I hung out washing today, so inevitably it has rained on-and-off all day. Tomorrow morning the weather is going to be shall we say 'ordinary' but we'd organised to dive with our Doctor (got to keep him happy, we need a good doctor here). Unfortunately he's gone over to the dark side and been seduced (tones of disgust) into going surfing, by a promise that the conditions will be extra special tomorrow - we're going to the other side of the island, where I hope they're not, because Norm was not keen on cancelling. It's our first session with the hookah (we've both used them - but with other people driving the system, with their hookahs, and their second stages. This is Norman's fist session alone with the setup and the boat, and mine too.) so we're starting very shallow.

Barbs had fun today playing with the mud... clay. Yes clay. Prissy me feels he'd get his hands awefully dirty (yes I was a fish farmer, and I have been liberally coated in blood, mud, slime etc. while gardening, fixing pipes, and diving or cutting up wallaby, but that's DIFFERENT. I really am long-fingernail girly about about some things. I can do them but I don't enjoy the idea. Odd, but then I am. I gather some people did great stuff but her jug did not work.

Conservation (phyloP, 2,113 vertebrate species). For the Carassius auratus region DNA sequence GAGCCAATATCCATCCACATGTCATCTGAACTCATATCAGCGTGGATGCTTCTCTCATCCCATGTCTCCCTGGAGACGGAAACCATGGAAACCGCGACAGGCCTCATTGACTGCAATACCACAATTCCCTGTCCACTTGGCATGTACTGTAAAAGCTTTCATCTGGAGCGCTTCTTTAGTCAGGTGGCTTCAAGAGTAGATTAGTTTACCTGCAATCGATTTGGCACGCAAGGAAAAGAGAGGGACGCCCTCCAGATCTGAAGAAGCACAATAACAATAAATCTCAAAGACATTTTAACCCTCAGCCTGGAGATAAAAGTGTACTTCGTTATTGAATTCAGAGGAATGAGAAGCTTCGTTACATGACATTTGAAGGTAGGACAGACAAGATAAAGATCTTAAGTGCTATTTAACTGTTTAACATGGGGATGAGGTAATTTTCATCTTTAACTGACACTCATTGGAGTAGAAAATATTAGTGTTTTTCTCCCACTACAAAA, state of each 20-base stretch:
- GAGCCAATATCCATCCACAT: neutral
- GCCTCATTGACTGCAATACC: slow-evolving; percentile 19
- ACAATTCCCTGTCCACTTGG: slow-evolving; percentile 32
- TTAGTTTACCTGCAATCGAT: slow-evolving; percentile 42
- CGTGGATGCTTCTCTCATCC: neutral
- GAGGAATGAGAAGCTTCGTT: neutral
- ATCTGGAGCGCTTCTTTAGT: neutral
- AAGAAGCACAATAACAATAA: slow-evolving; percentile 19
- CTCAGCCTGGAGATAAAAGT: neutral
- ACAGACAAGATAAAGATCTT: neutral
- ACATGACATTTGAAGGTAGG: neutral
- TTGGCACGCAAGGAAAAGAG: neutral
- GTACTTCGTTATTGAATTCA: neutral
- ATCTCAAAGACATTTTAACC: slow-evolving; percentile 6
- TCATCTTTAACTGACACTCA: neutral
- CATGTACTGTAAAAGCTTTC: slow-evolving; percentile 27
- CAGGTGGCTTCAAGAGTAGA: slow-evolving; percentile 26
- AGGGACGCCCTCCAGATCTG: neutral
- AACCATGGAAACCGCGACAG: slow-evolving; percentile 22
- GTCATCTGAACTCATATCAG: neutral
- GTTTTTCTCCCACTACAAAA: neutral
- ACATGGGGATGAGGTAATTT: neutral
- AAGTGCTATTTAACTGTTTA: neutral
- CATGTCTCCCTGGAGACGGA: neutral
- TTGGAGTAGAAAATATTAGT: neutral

I've been - with Tania my web-guru wrestling with Davefreer.com in the hope of selling more books today. And other than that, not a lot of wood got cut. I'll blame the rain, that's what I'll do.

Friday, April 19, 2013

The Forlorn etc